Saturday, January 31, 2015

Knox Building

The Knox Building on the corner of 5th Ave. and 40th street, drawn from the fifth floor of the Mid-Manhattan Library. In the background are the Met Life building and the Conde Nast building.

The building was built in 1901-02 by Edward Knox, a Civil War hero who had taken over his father's business, the Knox Hat Company, which had fallen into financial trouble. Edward Knox rescued the company and turned it into one of the most prominent hat manufacturers of the time. He hired the architect John H. Duncan to design this ten-story building to be his flagship store and business headquarters. Duncan had also designed Grant's Tomb and the Soldiers and Sailors Memorial Arch in Brooklyn's Grand Army Plaza, as well as a number of residences in the Upper West Side. Today, the Knox brand of hats is only familiar to vintage clothing aficionados, and Duncan's name only known by historians and architecture buffs, despite having designed some of New York's most iconic structures. I guess Heidi Klum is right: One day you're in, the next day you're out!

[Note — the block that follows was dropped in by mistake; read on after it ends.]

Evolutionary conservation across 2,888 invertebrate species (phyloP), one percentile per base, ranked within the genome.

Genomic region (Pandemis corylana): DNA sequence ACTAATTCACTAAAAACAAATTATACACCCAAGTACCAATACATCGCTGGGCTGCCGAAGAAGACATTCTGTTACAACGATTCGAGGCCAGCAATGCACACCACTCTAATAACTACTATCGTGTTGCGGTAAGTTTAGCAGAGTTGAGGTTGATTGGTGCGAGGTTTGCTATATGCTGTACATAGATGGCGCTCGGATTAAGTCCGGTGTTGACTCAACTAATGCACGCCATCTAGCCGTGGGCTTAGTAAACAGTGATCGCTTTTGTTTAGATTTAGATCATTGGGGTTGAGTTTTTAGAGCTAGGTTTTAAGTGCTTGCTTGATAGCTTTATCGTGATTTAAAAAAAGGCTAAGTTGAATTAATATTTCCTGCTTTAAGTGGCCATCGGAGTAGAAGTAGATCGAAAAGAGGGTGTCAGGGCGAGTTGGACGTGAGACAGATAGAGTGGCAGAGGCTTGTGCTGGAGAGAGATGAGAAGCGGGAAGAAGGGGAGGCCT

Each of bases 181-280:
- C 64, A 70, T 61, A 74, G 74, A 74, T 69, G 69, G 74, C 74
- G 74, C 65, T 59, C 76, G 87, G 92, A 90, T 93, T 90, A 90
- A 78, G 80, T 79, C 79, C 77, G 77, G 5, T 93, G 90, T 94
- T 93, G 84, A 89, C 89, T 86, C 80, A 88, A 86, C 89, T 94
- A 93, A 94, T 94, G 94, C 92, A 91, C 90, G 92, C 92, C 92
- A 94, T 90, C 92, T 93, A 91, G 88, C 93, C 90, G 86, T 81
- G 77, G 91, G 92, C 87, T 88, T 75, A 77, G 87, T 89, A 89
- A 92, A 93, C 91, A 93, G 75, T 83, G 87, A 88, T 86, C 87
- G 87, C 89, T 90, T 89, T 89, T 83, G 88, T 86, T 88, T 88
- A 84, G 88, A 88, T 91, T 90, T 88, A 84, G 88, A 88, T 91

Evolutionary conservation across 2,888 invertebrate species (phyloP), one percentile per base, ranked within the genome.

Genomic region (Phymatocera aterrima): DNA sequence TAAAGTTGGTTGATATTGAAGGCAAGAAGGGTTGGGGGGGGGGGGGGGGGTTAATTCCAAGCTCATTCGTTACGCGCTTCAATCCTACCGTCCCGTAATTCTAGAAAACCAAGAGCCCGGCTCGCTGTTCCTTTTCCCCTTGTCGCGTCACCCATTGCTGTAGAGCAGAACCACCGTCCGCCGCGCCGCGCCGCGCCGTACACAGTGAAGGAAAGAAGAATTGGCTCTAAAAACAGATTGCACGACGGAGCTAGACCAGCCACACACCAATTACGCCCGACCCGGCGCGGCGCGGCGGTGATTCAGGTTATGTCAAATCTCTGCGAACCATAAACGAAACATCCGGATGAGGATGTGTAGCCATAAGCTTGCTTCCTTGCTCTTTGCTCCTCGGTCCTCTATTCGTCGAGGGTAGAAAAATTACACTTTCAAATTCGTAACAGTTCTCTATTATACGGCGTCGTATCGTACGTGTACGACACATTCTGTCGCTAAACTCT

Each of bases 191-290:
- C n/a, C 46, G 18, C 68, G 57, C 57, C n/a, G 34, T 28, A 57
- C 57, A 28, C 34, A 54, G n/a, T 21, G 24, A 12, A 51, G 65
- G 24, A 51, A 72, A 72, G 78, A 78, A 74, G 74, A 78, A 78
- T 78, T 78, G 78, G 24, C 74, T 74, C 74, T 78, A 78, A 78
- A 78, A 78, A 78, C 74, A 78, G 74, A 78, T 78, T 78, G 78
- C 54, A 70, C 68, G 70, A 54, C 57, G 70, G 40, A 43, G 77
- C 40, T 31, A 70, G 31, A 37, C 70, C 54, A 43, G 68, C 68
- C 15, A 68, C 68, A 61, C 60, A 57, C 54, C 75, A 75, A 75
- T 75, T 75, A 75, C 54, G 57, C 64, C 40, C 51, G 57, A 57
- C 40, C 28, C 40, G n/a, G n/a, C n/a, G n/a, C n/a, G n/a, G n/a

Knox Building ca. 1914
Knox Building today

The Knox Building was a significant addition to the NYC architecture scene. It was one of the most dramatic examples of the Beaux-Arts style. As you can see, when built, it dominated the surrounding skyline, and could be seen from miles down the avenues. In 1964, the building was purchased by the Republic National Bank (and later HSBC), and in the 1980s they built a 29-story ugly glass tower wrapped around the Knox. Anyway, I think it's ugly, or at least just a generic glass behemoth.. The site Newyorkitecture says: "The artfully done tower comes off as drape backdrop for the Beaux Arts Knox Building." The Knox Building itself was landmarked in 1980.